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Case Reports in Cardiology
Volume 2018, Article ID 6148470, 4 pages
Case Report

Multiple Culprit Coronary Artery Thrombosis in a Patient with Coronary Ectasia

Hospital de Clínicas de Porto Alegre, Federal University of Rio Grande do Sul, Porto Alegre, RS, Brazil

Correspondence should be addressed to Bruno da Silva Matte; rb.ude.apch@ettamb

Received 20 July 2017; Revised 4 November 2017; Accepted 26 November 2017; Published 14 January 2018

Academic Editor: Manabu Shirotani

Copyright © 2018 Bruno da Silva Matte et al. This is an open access article distributed under the Creative Commons Attribution License, which permits unrestricted use, distribution, and reproduction in any medium, provided the original work is properly cited.


We here report a case of ST-elevation myocardial infarction (STEMI) due to simultaneous acute coronary artery occlusions of two major coronary arteries in a patient with coronary ectasia. The patient had been previously submitted to percutaneous coronary angioplasty with bare metal stent implantation in both culprit vessels. Very late stent thrombosis could be the cause of the first occlusion, triggering the event in the other vessel. In addition, concomitant embolic sources were not identified. Although routine aspiration thrombectomy in STEMI was not proven to be beneficial in randomized clinical trials, it was of great value in this case. We also discuss the relation between coronary ectasia, chronic inflammatory status, and increased platelet activity which may have caused plaque disruption in another already vulnerable vessel.

1. Introduction

Multivessel acute thrombosis leading to ST-segment elevation myocardial infarction is rare, with a potentially devastating clinical presentation due to the vast myocardial area jeopardized [1]. Coronary artery ectasia (CAE) is characterized by abnormal dilatation of a localized or diffuse segment of epicardial coronary arteries, and its presence results in alterations in blood flow and stasis, predisposing to adverse coronary events [2]. On the one hand, current guidelines discourage routine thrombus aspiration techniques [3]. On the other hand, the performance of primary coronary angioplasty in the scenario of both high thrombotic burden and ectasic coronary artery may be facilitated by the adoption of aspirative thrombectomy approach. We present a case of ST-elevation myocardial infarction (STEMI) due to simultaneous thrombotic occlusions of two major coronary arteries in a patient with coronary ectasia, successfully treated with thromboaspiration followed by bare metal stent (BMS) implantation and chronic anticoagulation.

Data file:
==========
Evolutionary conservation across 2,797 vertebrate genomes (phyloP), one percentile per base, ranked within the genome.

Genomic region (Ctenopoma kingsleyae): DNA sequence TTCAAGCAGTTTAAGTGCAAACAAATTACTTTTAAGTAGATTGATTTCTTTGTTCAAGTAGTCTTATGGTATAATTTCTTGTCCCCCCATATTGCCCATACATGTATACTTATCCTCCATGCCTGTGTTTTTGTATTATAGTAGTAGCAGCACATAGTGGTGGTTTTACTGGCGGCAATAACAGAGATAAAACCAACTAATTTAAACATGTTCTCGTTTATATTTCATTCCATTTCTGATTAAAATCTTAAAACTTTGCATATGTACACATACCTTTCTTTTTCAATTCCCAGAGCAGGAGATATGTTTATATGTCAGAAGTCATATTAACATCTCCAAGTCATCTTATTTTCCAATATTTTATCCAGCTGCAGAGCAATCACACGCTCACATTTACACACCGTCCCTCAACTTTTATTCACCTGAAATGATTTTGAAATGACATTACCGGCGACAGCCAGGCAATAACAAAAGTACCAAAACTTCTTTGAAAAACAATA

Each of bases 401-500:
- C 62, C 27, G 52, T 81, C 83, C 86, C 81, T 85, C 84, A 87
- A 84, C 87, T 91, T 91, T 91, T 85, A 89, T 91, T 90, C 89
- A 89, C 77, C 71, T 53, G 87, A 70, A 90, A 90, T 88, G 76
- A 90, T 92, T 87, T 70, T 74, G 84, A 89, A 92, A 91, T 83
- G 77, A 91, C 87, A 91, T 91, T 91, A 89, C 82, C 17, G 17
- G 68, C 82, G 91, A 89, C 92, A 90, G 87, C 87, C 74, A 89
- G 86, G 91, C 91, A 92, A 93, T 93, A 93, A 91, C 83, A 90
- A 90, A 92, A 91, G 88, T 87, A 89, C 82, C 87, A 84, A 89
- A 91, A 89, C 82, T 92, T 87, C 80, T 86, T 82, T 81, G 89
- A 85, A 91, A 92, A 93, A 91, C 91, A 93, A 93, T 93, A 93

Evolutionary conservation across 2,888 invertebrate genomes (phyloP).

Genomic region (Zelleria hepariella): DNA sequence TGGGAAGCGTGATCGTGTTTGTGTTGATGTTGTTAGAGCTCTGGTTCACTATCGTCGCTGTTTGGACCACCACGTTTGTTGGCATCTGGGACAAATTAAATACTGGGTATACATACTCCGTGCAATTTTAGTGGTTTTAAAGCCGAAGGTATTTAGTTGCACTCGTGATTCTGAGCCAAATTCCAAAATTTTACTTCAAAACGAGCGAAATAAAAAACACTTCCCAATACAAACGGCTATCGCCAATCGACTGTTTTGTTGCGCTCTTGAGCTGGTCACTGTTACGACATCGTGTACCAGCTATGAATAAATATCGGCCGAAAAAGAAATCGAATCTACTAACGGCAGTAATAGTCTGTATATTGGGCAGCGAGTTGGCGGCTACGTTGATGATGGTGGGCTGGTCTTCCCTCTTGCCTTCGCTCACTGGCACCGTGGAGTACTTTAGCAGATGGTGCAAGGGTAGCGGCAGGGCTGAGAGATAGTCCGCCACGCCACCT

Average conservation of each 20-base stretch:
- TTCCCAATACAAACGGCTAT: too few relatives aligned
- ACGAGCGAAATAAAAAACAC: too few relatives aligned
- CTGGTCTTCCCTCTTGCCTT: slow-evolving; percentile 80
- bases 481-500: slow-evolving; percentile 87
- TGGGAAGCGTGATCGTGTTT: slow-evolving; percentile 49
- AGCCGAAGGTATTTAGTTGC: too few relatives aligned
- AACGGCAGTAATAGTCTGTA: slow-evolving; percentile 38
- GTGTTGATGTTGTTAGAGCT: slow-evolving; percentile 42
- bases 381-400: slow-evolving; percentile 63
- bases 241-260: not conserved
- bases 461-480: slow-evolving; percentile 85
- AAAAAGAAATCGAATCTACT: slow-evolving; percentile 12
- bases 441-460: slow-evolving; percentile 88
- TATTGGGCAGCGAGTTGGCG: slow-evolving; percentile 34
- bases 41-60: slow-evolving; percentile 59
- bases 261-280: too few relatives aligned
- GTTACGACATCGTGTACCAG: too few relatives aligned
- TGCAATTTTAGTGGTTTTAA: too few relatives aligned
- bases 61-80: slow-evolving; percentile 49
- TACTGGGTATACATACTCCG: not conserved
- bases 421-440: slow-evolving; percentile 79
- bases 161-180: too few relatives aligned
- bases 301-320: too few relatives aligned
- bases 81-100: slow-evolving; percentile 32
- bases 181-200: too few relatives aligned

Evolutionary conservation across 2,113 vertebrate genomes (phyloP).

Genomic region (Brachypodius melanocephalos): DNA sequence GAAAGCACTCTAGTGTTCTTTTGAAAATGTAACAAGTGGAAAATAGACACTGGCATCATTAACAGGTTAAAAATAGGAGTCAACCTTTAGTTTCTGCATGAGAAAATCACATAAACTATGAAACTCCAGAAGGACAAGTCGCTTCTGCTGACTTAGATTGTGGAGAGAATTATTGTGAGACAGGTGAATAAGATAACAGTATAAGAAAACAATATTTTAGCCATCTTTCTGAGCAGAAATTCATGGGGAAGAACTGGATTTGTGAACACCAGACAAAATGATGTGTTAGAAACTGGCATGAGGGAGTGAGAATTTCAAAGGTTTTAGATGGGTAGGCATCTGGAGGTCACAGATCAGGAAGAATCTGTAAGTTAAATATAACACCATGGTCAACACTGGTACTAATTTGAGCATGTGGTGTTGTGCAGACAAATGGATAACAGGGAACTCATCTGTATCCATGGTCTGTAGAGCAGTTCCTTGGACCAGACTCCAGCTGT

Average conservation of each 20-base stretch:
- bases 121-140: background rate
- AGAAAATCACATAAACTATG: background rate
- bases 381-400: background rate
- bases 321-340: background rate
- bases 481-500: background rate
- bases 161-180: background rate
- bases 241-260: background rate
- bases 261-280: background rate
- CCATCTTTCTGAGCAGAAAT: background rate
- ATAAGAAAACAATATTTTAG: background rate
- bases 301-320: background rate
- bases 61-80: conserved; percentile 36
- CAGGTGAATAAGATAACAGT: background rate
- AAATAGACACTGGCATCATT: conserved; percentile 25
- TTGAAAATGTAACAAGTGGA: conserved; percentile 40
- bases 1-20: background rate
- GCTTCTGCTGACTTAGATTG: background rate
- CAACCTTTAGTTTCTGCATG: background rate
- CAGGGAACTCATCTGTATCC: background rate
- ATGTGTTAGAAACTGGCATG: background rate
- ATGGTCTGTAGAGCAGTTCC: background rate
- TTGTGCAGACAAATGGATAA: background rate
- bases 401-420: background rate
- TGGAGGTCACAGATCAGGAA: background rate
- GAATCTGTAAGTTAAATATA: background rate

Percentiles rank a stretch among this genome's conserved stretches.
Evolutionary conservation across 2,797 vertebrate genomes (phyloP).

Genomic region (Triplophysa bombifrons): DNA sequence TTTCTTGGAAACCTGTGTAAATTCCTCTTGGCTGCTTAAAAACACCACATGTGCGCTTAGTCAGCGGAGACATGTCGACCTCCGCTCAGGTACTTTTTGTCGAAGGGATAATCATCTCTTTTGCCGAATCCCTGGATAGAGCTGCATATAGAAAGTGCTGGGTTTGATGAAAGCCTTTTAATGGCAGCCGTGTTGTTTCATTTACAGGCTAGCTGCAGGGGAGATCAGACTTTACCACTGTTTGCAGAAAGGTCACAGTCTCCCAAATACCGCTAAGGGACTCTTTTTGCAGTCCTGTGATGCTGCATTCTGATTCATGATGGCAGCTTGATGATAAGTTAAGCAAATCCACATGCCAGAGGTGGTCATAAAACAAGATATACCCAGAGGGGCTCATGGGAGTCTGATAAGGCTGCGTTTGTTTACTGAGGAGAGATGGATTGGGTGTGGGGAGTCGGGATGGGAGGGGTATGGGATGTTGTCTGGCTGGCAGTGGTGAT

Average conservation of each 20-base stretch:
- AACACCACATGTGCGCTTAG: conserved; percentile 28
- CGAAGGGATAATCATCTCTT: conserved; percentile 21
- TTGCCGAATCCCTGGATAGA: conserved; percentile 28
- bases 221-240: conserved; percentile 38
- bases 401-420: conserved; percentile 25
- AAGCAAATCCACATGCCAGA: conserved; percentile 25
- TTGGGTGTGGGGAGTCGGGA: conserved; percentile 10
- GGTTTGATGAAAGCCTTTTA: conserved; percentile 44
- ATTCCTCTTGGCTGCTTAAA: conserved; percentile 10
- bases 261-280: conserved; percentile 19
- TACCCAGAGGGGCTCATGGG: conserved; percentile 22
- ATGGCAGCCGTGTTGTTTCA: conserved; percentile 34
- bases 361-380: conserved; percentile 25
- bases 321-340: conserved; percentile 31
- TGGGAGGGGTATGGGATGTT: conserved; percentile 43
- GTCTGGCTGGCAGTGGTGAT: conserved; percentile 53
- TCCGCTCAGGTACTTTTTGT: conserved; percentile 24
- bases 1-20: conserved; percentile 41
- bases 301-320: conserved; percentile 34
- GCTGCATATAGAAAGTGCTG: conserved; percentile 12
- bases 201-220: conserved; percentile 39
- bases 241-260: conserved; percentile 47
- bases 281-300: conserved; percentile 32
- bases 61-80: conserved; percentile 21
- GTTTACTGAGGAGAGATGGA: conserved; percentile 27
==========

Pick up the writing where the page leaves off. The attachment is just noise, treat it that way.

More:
2. Case Presentation

A 56-year-old male patient with a history of current tobacco use and previous coronary artery disease was admitted to the emergency room with acute coronary syndrome. He had previous percutaneous coronary intervention (PCI) history in mid left anterior descendent (LAD) and proximal right coronary artery (RCA) with bare metal stents in a context of unstable angina two years before in another facility and was on aspirin 100 mg daily. Clopidogrel had been used for one year and then discontinued. He arrived at the hospital within five hours and thirty minutes from the onset of severe chest pain associated with nausea and diaphoresis. His blood pressure was 130/80 mmHg, heart rate was 80 bpm, cardiac auscultation was unremarkable, and his Killip class was II.

Admission ECG showed sinus rhythm with both anterior and inferior ST-segment elevation (Figure 1). Oral loading doses of antiplatelets (aspirin 300 mg and clopidogrel 600 mg) were administered, and coronary angiography was performed emergently. Surprisingly, thrombotic occlusions of both proximal RCA (Figure 2(a)) and mid LAD (Figure 2(b)) were disclosed. Unfractionated heparin (100 UI/kg) and IIb/IIIa glycoprotein inhibitor (abciximab) were administered during the procedure, and the latter was continued up to 12 hours after the procedure. Both vessels were diffusely ectasic, and the occlusions occurred into pronounced ectasic spots. LAD thrombosis occurred just proximal to the previously implanted stent, and RCA thrombosis occurred in the proximal segment while the previously implanted stent was on the distal segment. There were only discrete collaterals from LAD to RCA after the first vessel was recanalized.

Figure 1: Admission electrocardiogram.
Figure 2: Coronary angiography. Marked ectasia and proximal occlusion of right coronary artery (a) and left anterior descending coronary artery (b). After initial ballon angioplasty, both vessels showed extensive thrombus burden and flow restriction (c and d).